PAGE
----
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Cisco ISLB Issue

10 February 2015 | Written by Nicolas Michel | Published in Data Center

Usually people are blogging on a certain topic because they want to share they knowledge with a certain protocol or product.

Today I ll take another approach with that fact and I will actually do the exact opposite. I have an issue with ISLB which allows load balancing for my iSCSI sessions. Today I will elaborate each steps needed to make it work. I have failed this configuration a LOT of time and I have followed the same steps over and over. I decided to make a blogpost about it to keep track of what I should do next time I want to configure it.

I did not play with VRRP yet but this can be an idea for a following blogpost.

The topology is the same as in my previous blog posts related to the MDS.



The difference here is that both MDS will have an iSCSI interface bound to their gigabit interface. (iscsi 1/1 mapped to gig 1/1).

ISLB on Cisco MDS

I will start from scratch and setup the infrastructure:

The outpout above prove us that the JBOD has registered to the fabric and that VSAN 10 is running on the E port between MDS01 and MDS02. Another proof is that the FCNS commands on MDS02 has the JBOD PWWN in its database.

Now we will setup Device-alias, we will activate a test zoneset on vsan 10 because ISLB requires an already active zoneset if you want to use the auto zone feature. If you do NOT have an active zone, you will have to manually perform the zoning configuration.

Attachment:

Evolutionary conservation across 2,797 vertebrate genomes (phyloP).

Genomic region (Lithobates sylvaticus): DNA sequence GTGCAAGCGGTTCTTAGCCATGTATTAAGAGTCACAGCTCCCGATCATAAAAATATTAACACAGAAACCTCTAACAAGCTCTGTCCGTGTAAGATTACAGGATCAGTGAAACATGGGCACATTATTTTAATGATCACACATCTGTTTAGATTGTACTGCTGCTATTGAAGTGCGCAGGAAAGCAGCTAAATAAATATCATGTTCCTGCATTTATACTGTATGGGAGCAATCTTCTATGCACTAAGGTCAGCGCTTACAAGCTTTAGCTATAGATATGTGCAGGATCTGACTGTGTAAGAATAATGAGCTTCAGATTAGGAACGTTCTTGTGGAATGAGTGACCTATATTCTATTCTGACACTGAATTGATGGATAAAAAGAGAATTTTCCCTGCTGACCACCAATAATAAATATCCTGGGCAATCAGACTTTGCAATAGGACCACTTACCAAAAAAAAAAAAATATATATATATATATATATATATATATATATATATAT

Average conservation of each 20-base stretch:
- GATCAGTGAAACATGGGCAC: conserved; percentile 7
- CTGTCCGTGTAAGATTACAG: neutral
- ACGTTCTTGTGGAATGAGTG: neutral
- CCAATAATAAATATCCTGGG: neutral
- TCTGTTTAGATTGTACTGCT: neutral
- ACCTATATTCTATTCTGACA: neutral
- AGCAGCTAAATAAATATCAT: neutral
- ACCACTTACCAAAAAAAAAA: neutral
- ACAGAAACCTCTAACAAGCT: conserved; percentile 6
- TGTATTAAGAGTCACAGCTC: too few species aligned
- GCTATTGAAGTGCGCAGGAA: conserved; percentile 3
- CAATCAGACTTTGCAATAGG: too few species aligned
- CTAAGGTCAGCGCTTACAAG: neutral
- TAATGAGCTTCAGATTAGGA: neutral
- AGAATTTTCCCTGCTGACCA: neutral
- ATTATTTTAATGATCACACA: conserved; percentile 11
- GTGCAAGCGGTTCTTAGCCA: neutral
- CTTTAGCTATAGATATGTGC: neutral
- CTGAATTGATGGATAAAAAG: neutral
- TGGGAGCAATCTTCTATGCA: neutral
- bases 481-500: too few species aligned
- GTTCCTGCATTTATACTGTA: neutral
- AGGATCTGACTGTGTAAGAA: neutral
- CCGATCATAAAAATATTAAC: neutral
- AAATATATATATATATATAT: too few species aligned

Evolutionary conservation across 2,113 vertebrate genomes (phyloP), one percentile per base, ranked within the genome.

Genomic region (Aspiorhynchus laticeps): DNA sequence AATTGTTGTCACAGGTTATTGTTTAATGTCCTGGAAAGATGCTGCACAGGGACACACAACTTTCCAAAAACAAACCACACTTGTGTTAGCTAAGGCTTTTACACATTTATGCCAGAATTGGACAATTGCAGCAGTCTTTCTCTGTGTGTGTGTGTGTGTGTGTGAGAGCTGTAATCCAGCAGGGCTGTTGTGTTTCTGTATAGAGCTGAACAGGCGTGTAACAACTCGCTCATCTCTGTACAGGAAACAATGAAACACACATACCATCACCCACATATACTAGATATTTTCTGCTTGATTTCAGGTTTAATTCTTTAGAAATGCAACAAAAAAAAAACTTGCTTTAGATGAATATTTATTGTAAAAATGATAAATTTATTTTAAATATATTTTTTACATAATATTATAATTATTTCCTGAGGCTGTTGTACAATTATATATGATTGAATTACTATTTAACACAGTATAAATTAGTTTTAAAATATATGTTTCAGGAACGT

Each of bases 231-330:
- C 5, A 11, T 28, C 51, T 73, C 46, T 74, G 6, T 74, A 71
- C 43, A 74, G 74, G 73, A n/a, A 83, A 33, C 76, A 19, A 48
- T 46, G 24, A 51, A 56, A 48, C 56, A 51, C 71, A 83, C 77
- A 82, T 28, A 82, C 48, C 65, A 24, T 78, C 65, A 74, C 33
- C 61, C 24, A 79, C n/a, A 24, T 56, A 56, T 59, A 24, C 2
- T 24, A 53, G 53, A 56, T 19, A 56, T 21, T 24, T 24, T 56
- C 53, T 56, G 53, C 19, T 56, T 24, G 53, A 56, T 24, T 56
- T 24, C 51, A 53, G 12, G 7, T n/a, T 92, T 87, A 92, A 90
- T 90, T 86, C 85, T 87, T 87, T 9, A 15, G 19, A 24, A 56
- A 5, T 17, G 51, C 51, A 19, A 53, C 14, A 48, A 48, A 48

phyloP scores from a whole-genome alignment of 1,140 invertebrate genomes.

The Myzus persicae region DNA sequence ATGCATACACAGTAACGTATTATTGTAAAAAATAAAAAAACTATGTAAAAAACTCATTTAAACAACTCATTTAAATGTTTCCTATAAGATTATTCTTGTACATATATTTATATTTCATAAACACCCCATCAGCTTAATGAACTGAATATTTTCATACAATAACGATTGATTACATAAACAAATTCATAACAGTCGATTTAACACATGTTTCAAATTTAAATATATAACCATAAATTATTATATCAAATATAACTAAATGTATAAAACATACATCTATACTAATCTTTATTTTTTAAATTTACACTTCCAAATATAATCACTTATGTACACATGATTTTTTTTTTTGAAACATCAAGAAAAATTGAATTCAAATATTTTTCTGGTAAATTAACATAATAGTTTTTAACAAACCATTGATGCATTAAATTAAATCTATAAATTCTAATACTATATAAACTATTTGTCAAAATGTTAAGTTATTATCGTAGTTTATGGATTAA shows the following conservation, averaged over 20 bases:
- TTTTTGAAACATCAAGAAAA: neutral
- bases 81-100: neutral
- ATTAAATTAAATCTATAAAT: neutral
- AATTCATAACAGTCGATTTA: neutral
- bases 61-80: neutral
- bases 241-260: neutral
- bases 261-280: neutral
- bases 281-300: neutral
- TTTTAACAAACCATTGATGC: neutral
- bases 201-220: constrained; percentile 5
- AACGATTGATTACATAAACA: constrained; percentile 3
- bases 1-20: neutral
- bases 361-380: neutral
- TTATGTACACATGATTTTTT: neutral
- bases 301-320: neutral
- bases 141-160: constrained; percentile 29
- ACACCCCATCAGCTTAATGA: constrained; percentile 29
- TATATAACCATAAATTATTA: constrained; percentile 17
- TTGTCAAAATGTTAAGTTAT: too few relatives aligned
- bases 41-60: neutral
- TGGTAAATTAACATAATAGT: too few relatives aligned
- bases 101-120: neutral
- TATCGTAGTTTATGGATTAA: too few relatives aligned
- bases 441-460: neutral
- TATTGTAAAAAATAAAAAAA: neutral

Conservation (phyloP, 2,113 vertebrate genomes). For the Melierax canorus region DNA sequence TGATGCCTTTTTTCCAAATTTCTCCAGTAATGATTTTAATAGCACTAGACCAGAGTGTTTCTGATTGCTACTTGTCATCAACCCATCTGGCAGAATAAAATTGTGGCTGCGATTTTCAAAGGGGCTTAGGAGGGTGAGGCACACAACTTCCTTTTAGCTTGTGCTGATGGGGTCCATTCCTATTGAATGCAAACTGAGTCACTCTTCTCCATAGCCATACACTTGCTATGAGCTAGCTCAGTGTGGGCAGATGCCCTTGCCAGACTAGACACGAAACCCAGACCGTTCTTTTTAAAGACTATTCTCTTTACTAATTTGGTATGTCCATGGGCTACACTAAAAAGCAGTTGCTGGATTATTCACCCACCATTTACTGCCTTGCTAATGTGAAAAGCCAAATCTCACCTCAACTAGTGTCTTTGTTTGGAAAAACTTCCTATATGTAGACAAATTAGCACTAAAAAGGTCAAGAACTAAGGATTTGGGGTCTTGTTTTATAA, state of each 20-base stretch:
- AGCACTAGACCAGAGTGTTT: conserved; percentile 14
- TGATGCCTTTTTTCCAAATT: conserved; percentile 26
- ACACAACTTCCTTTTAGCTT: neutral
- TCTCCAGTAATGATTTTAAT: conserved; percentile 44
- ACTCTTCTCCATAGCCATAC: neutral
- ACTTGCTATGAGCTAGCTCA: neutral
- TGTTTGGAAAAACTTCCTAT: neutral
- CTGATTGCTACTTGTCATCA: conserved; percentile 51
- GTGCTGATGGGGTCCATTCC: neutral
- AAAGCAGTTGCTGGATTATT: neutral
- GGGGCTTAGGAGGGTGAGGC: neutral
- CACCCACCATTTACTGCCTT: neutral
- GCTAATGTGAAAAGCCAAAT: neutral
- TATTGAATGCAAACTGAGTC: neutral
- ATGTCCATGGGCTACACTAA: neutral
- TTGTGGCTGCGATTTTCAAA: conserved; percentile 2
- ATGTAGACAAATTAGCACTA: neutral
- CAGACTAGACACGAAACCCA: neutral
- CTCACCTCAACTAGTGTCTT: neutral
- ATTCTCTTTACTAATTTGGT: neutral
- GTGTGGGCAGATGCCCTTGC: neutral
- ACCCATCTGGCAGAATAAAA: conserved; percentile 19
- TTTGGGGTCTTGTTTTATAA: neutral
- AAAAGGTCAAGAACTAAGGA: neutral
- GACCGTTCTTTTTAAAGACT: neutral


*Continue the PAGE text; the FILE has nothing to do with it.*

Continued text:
Now we can start our ISLB configuration. Again we will first configure the infrastructure and check that both iSCSI interfaces are reachable from the L2 domain.


ISLB configuration can now start and you will see it is very brief:

We first need to check the IQN of our servers.

\IQN Win 2008 IQN Win 2012


The configuration has been commited and MDS02 should have the ISLB configuration and the zoning configured on it:

All is all right here and none of the iSCSI initiator have yet logged in the fabric:

Let’s now activate debugs on both switches and try to initiate a Fabric Login from the iSCSI initiators (Server 01 first then Server 02)


MDS01 has performed a FLOGI onto itself on the VSAN10 and it has been mapped to interface iSCSI 1/1.

We can also see that the initiator has been correctly mapped to the JBOD

Let’s now try with server 02


Note that the MDS02 will only see 1 FLOGI and that MDS01 will see both FLOGI from its local FC Disk and from its iSCSI Initiator.

Both servers are able to map the drive and everybody is happy 🙂


As I mentionned at the beginning of the post, I did not played with VRRP on purpose and I will relate about that in a following blogpost 🙂

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